INTERNATIONAL ASSOCIATION OF FIRE FIGHTERS et al v. CITY OF ATLANTIC CITY NEW JERSEY et al, No. 1:2017cv00725 - Document 9 (D.N.J. 2017)

Court Description: OPINION FILED. Signed by Judge Renee Marie Bumb on 2/10/17. (js)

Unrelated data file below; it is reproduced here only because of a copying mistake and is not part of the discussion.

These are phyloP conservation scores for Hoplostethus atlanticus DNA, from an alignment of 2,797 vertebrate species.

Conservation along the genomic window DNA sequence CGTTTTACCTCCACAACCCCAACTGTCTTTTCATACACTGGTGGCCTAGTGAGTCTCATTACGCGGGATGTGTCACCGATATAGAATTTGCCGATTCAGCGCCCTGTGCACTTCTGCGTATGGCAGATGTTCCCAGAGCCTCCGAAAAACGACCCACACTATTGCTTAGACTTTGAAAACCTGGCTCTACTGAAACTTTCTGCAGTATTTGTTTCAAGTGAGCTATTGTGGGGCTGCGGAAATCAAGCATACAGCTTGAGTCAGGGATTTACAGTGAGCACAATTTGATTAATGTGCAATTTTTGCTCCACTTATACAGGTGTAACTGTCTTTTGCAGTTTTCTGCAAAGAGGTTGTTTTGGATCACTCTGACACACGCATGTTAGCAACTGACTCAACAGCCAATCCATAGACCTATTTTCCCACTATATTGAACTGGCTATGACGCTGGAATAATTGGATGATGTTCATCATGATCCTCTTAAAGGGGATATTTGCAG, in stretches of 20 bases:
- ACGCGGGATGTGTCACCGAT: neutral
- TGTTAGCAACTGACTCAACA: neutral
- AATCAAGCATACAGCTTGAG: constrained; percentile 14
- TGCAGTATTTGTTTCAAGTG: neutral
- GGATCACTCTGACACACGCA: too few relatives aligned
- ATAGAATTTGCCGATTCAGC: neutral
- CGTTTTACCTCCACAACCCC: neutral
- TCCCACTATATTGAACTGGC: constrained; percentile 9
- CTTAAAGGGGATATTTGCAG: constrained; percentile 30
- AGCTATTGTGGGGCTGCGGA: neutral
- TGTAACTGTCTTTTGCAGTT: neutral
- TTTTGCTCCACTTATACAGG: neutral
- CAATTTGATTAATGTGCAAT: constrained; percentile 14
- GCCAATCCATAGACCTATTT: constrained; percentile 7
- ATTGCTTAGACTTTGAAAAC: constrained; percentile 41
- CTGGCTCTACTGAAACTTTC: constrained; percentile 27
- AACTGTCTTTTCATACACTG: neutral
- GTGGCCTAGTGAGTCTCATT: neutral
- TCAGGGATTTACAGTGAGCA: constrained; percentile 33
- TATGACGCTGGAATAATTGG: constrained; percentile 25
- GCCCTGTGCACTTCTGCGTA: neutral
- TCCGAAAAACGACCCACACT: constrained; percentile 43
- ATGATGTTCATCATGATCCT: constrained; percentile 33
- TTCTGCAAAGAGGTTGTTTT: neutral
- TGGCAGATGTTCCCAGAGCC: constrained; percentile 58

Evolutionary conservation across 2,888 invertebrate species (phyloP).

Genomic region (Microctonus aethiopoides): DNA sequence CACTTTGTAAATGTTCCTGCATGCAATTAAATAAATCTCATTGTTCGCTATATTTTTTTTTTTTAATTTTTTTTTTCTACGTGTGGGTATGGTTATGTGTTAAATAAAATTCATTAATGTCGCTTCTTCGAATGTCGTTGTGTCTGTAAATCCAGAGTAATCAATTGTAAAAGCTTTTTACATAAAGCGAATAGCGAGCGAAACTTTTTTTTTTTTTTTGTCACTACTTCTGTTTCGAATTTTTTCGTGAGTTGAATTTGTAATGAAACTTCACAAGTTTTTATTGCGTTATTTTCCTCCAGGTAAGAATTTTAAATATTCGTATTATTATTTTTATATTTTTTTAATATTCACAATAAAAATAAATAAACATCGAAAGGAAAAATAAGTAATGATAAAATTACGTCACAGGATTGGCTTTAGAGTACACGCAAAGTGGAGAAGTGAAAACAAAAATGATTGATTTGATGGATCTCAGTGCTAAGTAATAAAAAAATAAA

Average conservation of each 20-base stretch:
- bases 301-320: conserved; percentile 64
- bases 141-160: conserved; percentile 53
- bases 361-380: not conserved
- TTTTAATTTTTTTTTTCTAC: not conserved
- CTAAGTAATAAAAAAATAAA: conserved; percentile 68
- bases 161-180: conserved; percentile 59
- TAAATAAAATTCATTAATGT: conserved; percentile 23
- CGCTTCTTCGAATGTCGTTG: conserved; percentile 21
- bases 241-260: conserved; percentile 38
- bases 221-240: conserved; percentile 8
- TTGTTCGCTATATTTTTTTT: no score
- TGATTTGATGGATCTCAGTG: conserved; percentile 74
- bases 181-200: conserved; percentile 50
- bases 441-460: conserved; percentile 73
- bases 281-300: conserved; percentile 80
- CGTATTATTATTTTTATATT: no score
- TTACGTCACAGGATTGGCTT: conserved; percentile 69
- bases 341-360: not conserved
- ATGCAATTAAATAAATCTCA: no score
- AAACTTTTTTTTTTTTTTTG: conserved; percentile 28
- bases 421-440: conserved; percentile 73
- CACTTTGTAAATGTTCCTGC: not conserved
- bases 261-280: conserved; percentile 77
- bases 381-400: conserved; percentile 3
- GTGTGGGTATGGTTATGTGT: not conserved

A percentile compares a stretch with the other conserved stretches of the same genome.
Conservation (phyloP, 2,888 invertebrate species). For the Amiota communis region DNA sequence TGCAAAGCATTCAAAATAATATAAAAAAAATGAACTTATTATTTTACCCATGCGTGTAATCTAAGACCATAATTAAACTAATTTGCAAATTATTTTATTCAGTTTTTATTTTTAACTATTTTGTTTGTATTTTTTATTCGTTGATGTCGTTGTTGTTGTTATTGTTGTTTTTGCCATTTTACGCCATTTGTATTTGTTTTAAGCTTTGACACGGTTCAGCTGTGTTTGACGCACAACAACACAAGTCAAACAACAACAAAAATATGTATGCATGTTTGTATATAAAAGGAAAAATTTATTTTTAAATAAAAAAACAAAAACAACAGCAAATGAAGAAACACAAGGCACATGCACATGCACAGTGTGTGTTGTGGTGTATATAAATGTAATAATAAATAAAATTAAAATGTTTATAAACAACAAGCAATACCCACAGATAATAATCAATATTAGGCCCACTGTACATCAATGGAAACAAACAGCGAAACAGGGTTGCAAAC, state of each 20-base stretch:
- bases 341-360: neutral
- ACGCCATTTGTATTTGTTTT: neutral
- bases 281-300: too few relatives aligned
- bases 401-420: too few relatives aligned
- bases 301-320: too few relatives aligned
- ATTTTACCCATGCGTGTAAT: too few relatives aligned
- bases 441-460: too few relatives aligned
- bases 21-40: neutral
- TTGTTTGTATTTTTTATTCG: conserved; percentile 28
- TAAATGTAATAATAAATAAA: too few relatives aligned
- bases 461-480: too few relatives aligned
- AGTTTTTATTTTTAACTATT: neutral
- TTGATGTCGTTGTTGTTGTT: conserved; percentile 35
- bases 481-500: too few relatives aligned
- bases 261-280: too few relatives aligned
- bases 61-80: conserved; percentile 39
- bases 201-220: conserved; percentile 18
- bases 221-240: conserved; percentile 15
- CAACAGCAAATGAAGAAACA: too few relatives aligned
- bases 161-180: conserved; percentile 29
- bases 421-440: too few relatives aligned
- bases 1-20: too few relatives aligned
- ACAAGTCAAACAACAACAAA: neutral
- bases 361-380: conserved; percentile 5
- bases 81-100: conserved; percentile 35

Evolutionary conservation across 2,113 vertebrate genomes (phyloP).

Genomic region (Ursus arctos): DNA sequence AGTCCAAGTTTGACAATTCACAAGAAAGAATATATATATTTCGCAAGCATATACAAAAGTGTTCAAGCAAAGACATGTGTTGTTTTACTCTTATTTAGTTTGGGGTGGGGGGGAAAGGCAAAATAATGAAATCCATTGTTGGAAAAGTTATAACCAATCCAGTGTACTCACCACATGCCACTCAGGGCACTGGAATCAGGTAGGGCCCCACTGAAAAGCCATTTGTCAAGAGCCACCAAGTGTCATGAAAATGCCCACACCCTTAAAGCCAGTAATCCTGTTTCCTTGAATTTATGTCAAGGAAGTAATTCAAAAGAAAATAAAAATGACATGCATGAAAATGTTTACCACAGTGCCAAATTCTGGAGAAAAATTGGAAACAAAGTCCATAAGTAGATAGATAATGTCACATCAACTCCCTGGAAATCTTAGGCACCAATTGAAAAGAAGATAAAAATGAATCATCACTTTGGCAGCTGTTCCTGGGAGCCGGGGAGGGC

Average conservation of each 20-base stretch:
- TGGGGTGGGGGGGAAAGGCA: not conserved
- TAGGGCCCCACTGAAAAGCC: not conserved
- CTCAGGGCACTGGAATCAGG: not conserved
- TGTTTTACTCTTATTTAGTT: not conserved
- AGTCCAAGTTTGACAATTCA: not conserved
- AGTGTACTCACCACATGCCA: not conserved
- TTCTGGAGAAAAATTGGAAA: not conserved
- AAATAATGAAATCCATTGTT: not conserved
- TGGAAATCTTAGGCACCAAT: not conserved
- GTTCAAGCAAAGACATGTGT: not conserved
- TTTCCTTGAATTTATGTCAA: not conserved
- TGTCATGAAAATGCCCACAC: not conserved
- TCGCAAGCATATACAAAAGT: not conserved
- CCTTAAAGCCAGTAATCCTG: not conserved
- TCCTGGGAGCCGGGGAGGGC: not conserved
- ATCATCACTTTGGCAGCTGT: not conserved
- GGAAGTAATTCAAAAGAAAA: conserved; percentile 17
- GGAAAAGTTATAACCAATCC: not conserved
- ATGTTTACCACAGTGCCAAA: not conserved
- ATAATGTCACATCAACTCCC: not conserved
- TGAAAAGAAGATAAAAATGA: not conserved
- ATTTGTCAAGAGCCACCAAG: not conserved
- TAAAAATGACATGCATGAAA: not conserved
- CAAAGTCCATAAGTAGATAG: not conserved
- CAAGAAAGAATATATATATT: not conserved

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INTERNATIONAL ASSOCIATION OF FIRE FIGHTERS et al v. CITY OF ATLANTIC CITY NEW JERSEY et al Doc. 9 [Docket No. 5] IN THE UNITED STATES DISTRICT COURT FOR THE DISTRICT OF NEW JERSEY CAMDEN VICINAGE INTERNATIONAL ASSOCIATION OF FIRE FIGHTERS, et al., Plaintiffs, Civil No. 17-725 (RMB/JS) OPINION v. CITY OF ATLANTIC CITY NEW JERSEY, et al., Defendants. APPEARANCES: Michael A. Bukosky, Esq. Loccke & Correia, PA 24 Salem Street Hackensack, NJ 07601 Megan K. Mechak, Esq. Diana Jane Nobile, Esq. Woodley & McGillivary 1101 Vermont Avenue NW, Suite 1000 Washington, DC 20005 Attorneys for Plaintiffs International Association of Fire Fighters, AFL-CIO Local 198, and William DiLorenzo, on behalf of himself and all others similarly situated Ronald Lawrence Israel, Esq. Chiesa Shahinian & Giantomasi PC The Office at Crystal Lake One Boland Drive West Orange, NJ 07052 Attorney for Defendants City of Atlantic City, New Jersey, Charles Richman in his official capacity as Commissioner of the New Jersey Department of Community Services, Timothy Cunningham in his official capacity as Director of the New Jersey Department of Community Services, Division of Local Government Services, and Jeffrey Chiesa in his official capacity as Designee of the Director of the New Jersey 1 Dockets.Justia.com Department of Community Services, Division of Local Government Services BUMB, UNITED STATES DISTRICT JUDGE: This matter comes before the Court upon the Emergency Motion to Remand and for Attorneys’ Fees and Costs by Plaintiffs International Association of Fire Fighters, AFL-CIO Local 198, and William DiLorenzo, on behalf of himself and all others similarly situated (collectively, the “Plaintiffs”) [Docket No. 5]. The Court has reviewed the parties’ submissions and, for the reasons set forth herein, the Plaintiffs’ motion will be granted, insofar as it seeks remand to state court, and denied, insofar as it seeks attorneys’ fees and costs. I. FACTUAL AND PROCEDURAL BACKGROUND On January 31, 2017, Plaintiffs filed a verified complaint in the Superior Court of New Jersey against the City of Atlantic City, New Jersey, Charles Richman in his official capacity as Commissioner of the New Jersey Department of Community Services, Timothy Cunningham in his official capacity as Director of the New Jersey Department of Community Services, Division of Local Government Services, and Jeffrey Chiesa in his official capacity as Designee of the Director of the New Jersey Department of Community Services, Division of Local Government Services (collectively, the “Defendants”). In their verified complaint, Plaintiffs alleged several claims under both the United States 2 and New Jersey Constitutions. The Defendants removed the case to this Court pursuant to 28 U.S.C. §§ 1331 and 1441(a). Plaintiffs thereafter voluntarily dismissed that action. Civ. A. No. 17-665 (RMB/JS) [Docket Nos. 1, 3]. The next day, on February 1, 2017, after the voluntary dismissal, Plaintiffs filed the instant action in the Superior Court of New Jersey. In their refiled verified complaint, Plaintiffs exclusively allege violations of the New Jersey Constitution and other New Jersey state laws. Unlike the initial verified complaint, this verified complaint does not include any federal causes of action and, in fact, explicitly states that “[t]his action does not assert any federal claims, constitutional or otherwise.” Compl. ¶ 4 [Docket No. 1-2]. In the verified complaint and accompanying Order to Show Cause, Plaintiffs seek to restrain and enjoin Defendants from implementing certain changes to the terms and conditions of employment of the firefighters employed by the City of Atlantic City, pursuant to the New Jersey Municipal Stabilization and Recovery Act, N.J.S.A. § 52:27BBBB-1, et seq., which Plaintiffs allege violate their constitutional rights under the New Jersey Constitution. On February 2, 2017, the Honorable Julio Mendez of the Superior Court of New Jersey issued an Order to Show Cause with Temporary Restraints and set the matter down for a preliminary 3 injunction hearing on February 13, 2017. Defs. Opp. Ex. G [Docket No. 7-12]. Order to Show Cause, That same day, Defendants removed the action to federal court, purportedly on the basis of federal question jurisdiction. [Docket No. 1]. Notice of Removal ¶¶ 20-27 Plaintiffs now move for remand to the New Jersey Superior Court and an award of attorneys’ fees and costs. II. LEGAL ANALYSIS A. Remand to the Superior Court of New Jersey Pursuant to 28 U.S.C. § 1441(a), “any civil action brought in a State court of which the district courts of the United States have original jurisdiction, may be removed by the defendant or the defendants, to the district court of the United States for the district and division embracing the place where such action is pending.” “The district courts shall have original jurisdiction of all civil actions arising under the Constitution, laws, or treaties of the United States.” 28 U.S.C. § 1331. Therefore, an action filed in state court that arises under the United States Constitution or other federal laws may be removed to federal court. A district court, however, must remand an action to state court “[i]f at any time before final judgment it appears that the district court lacks subject matter jurisdiction.” 28 U.S.C. § 1447(c). Defendants, as the party asserting federal jurisdiction in this removal action, “bear[] the burden of 4 showing, at all stages of the litigation, that the case is properly before the federal court.” 507 F.3d 188, 193 (3d Cir. 2007). Frederico v. Home Depot, “Removal statutes are to be strictly construed, with all doubts to be resolved in favor of remand.” Brown v. Jevic, 575 F.3d 322, 326 (3d Cir. 2009) (citing Batoff v. State Farm Ins. Co., 977 F.2d 848, 851 (3d Cir. 1992)). The United States Supreme Court has made clear that “[o]nly state-court actions that originally could have been filed in federal court may be removed to federal court by the defendant. Absent diversity of citizenship, federal-question jurisdiction is required.” (1987). Caterpillar Inc. v. Williams, 482 U.S. 386, 392, Here, Defendants have removed this action to federal court solely on the basis of federal question jurisdiction. Notice of Removal ¶¶ 20-27 [Docket No. 1]. “The presence or absence of federal-question jurisdiction is governed by the ‘well-pleaded complaint rule,’ which provides that federal jurisdiction exists only when a federal question is presented on the face of the plaintiff’s properly pleaded complaint.” Caterpillar, 482 U.S. at 392 (citing Gully v. First Nat. Bank, 299 U.S. 109, 112-13 (1936)). Accordingly, it is well-established that “[t]he rule makes the plaintiff the master of the claim; he or she may avoid federal jurisdiction by exclusive reliance on state law.” 5 Id. (emphasis added); accord Briones v. Bon Secours Health Sys., 69 F. App’x 530, 534 (3d Cir. 2003); Trans Penn Wax Corp. v. McCandless, 50 F.3d 217, 228 (3d Cir. 1995). In other words, “[j]urisdiction may not be sustained on a theory that the plaintiff has not advanced.” Merrell Dow Pharm. Inc. v. Thompson, 478 U.S. 804, 809 n. 6 (1986). Federal question jurisdiction does not exist merely because the facts alleged by the plaintiff in support of a state law claim may also support a federal claim. See Gateway 2000, Inc. v. Cyrix Corp., 942 F. Supp. 985, 990 (D.N.J. 1996) (“A plaintiff asserting facts that may invoke either Federal or state jurisdiction may choose to limit the claim to one based solely upon state law and proceed in state court.”) (citing Oklahoma Tax Comm’n v. Graham, 489 U.S. 838, 840-41 (1989); United Jersey Banks v. Parell, 783 F.2d 360, 368 (3d Cir. 1986)). What’s more, the United States Supreme Court has held that: the presence of a federal question . . . in a defensive argument does not overcome the paramount policies embodied in the well-pleaded complaint rule-that the plaintiff is the master of the complaint, that a federal question must appear on the face of the complaint, and that the plaintiff may, by eschewing claims based on federal law, choose to have the cause heard in state court. . . . [A] defendant cannot, merely by injecting a federal question into an action that asserts what is plainly a state-law claim, transform the action into one arising under federal law, thereby selecting the forum in which the claim shall be litigated. If a defendant could do so, the plaintiff would be master of nothing. 6 Caterpillar, 482 U.S. at 398-99 (emphasis added). As a result, “[t]he mere presence of a federal issue in a state cause of action does not automatically confer federal question jurisdiction.” Smith v. Indus. Valley Title Ins. Co., 957 F.2d 90, 93 (3d Cir. 1992) (quoting Merrell Dow, 478 U.S. at 813). Similarly, a defendant “cannot simply cite to a federal regulation that does not give rise to a private cause of action in order to satisfy federal subject matter jurisdiction.” Kalick v. Nw. Airlines Corp., 372 F. App’x 317, 320–21 (3d Cir. 2010) (citing Empire Healthchoice Assur., Inc. v. McVeigh, 547 U.S. 677, 701 (2006)). For the following reasons, the Court holds that it does not have subject matter jurisdiction over this action and that remand is required. This Court does not have federal question jurisdiction over Plaintiffs’ claims under the New Jersey Constitution simply because Plaintiffs could have also asserted claims under the analogous provisions of the United States Constitution. Such a rule would render the New Jersey Constitution superfluous. Moreover, every state action alleging state law claims that have an analogous federal law would then be removable to federal court. Such an outcome is contrary to well-established precedent, Congressional intent, and principles 7 of federalism.1 See, e.g., Boone v. Local Union 475 Pipefitters/Steamfitters, 2016 WL 7325472, at *2–3 (D.N.J. Dec. 16, 2016) (“Indeed, if the mere possibility that this Court might need to refer to the terms of a CBA were to give rise to federal jurisdiction over the plaintiff’s NJLAD claims, then ‘all discrimination actions brought by unionized employees would be preempted because the starting point for every case would have to be the [CBA].’”) (internal citations omitted); Brown v. Parsons Inspection, 2012 WL 4955252, at *3 (D.N.J. Oct. 16, 2012) (“Defendant might attempt to cast Plaintiff’s claim for discrimination as a claim arising under federal antidiscrimination law rather than state anti-discrimination law. But Plaintiff is the ‘master of the complaint,’ and he has given no indication that he wishes to pursue a federal discrimination claim.”); Snyder v. Dietz & Watson, Inc., 837 F. Supp. 2d 428, 447 (D.N.J. 2011) (“In this case, although Plaintiff could have alleged that a provision in the CBA allowing wage deductions for shortage violated New Jersey law, he did not do so. 1 As the Defendants do not argue that Plaintiffs’ claims fall under the “complete preemption” exception to the well-pleaded complaint rule, likely for this very reason. Under the complete preemption exception, federal question jurisdiction exists where “the pre-emptive force of a statute is so ‘extraordinary’ that it ‘converts an ordinary state common-law complaint into one stating a federal claim for purposes of the well-pleaded complaint rule.’” Caterpillar, 482 U.S. at 393 (quoting Metro. Life Ins. Co. v. Taylor, 481 U.S. 58, 65 (1987)). 8 master of the complaint, Plaintiff may bring a state law claim even though he could have brought a similar suit under the CBA.”). Defendants’ attempts to inject federal questions into Plaintiffs’ claims are non-meritorious.2 Plaintiffs have made clear that they seek to litigate this action before the New Jersey Superior Court, not in federal court. To ensure that the action remains in state court, Plaintiffs have expressly and unequivocally disavowed any and all federal claims that they may have otherwise been entitled to pursue. They have chosen to forgo any additional protections or remedies that the United States Constitution or federal law may provide them. That is their prerogative as the masters of their complaint. If, however, Defendants were able to involuntarily drag Plaintiffs into federal court on the basis of federal claims that Plaintiffs have explicitly disavowed, Defendants would commandeer the litigation, overthrowing Plaintiffs as the masters of their own action.3 See Caterpillar, 482 U.S. at 399; 2 The Court likewise rejects Defendants’ argument that the Plaintiffs’ claims are governed by federal law by virtue of the SAFER grant, which funds certain firefighters’ salaries. The fact that the federally-authorized SAFER grant funds some portion of the firefighters’ salaries does not transform Plaintiffs’ state law claims into federal claims. See, e.g., Kalick, 372 F. App’x at 320–21; Smith, 957 F.2d at 93. 3 Defendants cannot, by simply calling Plaintiffs’ New Jersey Constitution claims United States Constitution claims, 9 Davis v. Yates, 2016 WL 3921146, at *1 (D.N.J. July 20, 2016) (“Of course, the plaintiff is master of his complaint, and a plaintiff may opt to sue in State court only under the State constitution.”). Additionally, “[i]t is axiomatic that the complaint may not be amended by [a plaintiff’s] briefs.” Com. of Pa. ex rel. Zimmerman v. PepsiCo, Inc., 836 F.2d 173, 181 (3d Cir. 1988). Plaintiffs’ reliance upon case law interpreting analogous provisions of the United States Constitution does not mean that Plaintiffs’ claims under the New Jersey Constitution have been amended or supplemented to include federal causes of action. Instead, the “references to federal law merely inform [Plaintiffs’] state law claims.” Ruzich v. Volkswagen Grp. of Am., Inc., 2016 WL 5858652, at *2 (D.N.J. Oct. 4, 2016). Accordingly, as Plaintiffs have not asserted any federal claims, the Court finds that it lacks subject matter jurisdiction over this action. Remand to the state court is, therefore, necessary. B. Attorneys’ Fees and Costs The Court next turns to Plaintiffs’ request for attorneys’ fees and costs. Pursuant to 28 U.S.C. § 1447(c), “[a]n order remanding the case may require payment of just costs and any transform the state law claims into federal claims to create federal question jurisdiction. 10 actual expenses, including attorney fees, incurred as a result of the removal.” However, “[a]bsent unusual circumstances, courts may award attorney’s fees under § 1447(c) only where the removing party lacked an objectively reasonable basis for seeking removal. Conversely, when an objectively reasonable basis exists, fees should be denied.” Martin v. Franklin Capital Corp., 546 U.S. 132, 141 (2005). While the Court finds that removal was inappropriate in this case and that remand to the state court is required, the Court further finds that Defendants did not altogether lack an objectively reasonable basis for removal. Defendants relied largely upon Plaintiffs’ preliminary injunction brief [Docket No. 1-3], which cited predominantly to federal court decisions addressing the United States Constitution, rather than state court cases involving the New Jersey Constitution, to demonstrate that Plaintiffs’ claims arise under federal law. Defendants’ reliance on Plaintiffs’ brief, while ultimately misguided for the reasons set forth above, was not unreasonable. The removal statute itself notes that, under certain circumstances, the basis for removal may be ascertained through service of “an amended pleading, motion, order or other paper.” 28 U.S.C. § 1446(b)(3) (emphasis added). Plaintiffs’ brief (“other paper”) relied primarily on federal law. this confusion was of Plaintiffs’ own making. 11 Hence, much of Even though Defendants’ removal was improper, the parties’ litigation history, the Defendants’ prior proper removal in Civil Action No. 17-665 (RMB/JS), and Plaintiffs’ almost exclusive reliance upon federal court decisions interpreting the United States Constitution in its preliminary injunction brief persuade this Court that Defendants did not lack an objectively reasonable basis for removal. For this reason, the Court denies Plaintiffs’ request for attorneys’ fees and costs. III. CONCLUSION For the foregoing reasons, Plaintiffs’ Motion to Remand and for Attorneys’ Fees and Costs is granted, in part, and denied, in part. The above-captioned matter shall be remanded to the Superior Court of New Jersey, Law Division, Atlantic County. Plaintiffs’ request for attorneys’ fees and costs is denied. An appropriate Order shall issue on this date. s/Renée Marie Bumb RENÉE MARIE BUMB UNITED STATES DISTRICT JUDGE Dated: February 10, 2017 12